I hope this makes sense. Each DVR is unique but the above is the case for most. Some cheap DVRs don’t offer the backup methods of above and require you to play the video you want to save directly to another recording source such as a DVD recorder or VCR. And remember, even the Macintosh compatible DVRs we sell will not be able to play the proprietary format of the DVR recording. You will need to convert the file to AVI with a Windows PC before viewing the backup on a Apple or Mac machine. Call or email me any questions so I can clarify. Good luck and stay secure.

Understanding Motion Activated Recording

Many customers of ours are aware of motion activated recording. This is a function of your video security system that provides recordings only when there is action or activity in the camera screen. Many people incorrectly believe this function is provided by the camera. It’s actually the DVR that senses the motion and starts recording when there is action. Any camera will not effect the Motion Activated function. So don’t worry about the security camera you buy when considering the Motion Activation feature. Here is how it really works.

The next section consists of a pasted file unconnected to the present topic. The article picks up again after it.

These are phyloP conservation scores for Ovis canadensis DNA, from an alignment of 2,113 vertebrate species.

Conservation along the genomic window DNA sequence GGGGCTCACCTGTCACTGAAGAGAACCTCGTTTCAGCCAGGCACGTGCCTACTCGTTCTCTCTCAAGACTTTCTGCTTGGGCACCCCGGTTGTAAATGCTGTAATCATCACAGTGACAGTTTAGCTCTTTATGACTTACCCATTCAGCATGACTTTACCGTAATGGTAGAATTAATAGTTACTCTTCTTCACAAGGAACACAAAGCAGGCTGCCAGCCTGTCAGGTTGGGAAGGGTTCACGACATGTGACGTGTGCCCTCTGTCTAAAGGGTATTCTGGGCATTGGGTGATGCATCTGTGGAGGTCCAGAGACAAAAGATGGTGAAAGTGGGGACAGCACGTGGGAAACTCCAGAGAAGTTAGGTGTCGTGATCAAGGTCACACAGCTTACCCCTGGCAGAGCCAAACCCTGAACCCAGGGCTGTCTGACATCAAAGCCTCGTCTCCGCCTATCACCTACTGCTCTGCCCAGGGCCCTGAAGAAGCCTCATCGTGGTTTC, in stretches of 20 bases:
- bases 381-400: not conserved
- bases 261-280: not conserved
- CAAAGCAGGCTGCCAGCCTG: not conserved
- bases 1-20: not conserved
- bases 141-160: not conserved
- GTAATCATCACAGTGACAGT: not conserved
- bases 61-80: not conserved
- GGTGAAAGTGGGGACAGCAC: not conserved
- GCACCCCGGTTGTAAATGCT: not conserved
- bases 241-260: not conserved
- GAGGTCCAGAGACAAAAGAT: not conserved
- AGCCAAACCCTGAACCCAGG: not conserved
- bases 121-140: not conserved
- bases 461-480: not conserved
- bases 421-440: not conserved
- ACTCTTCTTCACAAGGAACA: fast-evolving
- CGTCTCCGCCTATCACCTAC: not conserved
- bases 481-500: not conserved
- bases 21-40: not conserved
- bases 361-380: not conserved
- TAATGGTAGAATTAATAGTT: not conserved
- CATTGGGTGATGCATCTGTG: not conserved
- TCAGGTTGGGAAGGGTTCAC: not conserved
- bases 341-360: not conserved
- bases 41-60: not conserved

The DVR has several choices of how to record. Motion Activated, Continuous, Timer or Schedule, etc. I don’t understand why anyone would choose anything but the first choice, Motion Activated Recording. This means, that in each camera, should any activity be detected, the DVR will record. And usually, the DVR will only record that particular screen. At least the higher quality (all of our DVRs) do. How the technology works is that whenever pixel motion is detected in the screen, the DVR things it is motion. So anything from a bird flying by, a tree or bush blowing in the wind or even an empty bag blowing in the wind. Other undesirable motion detection issues may be TV or PC monitors.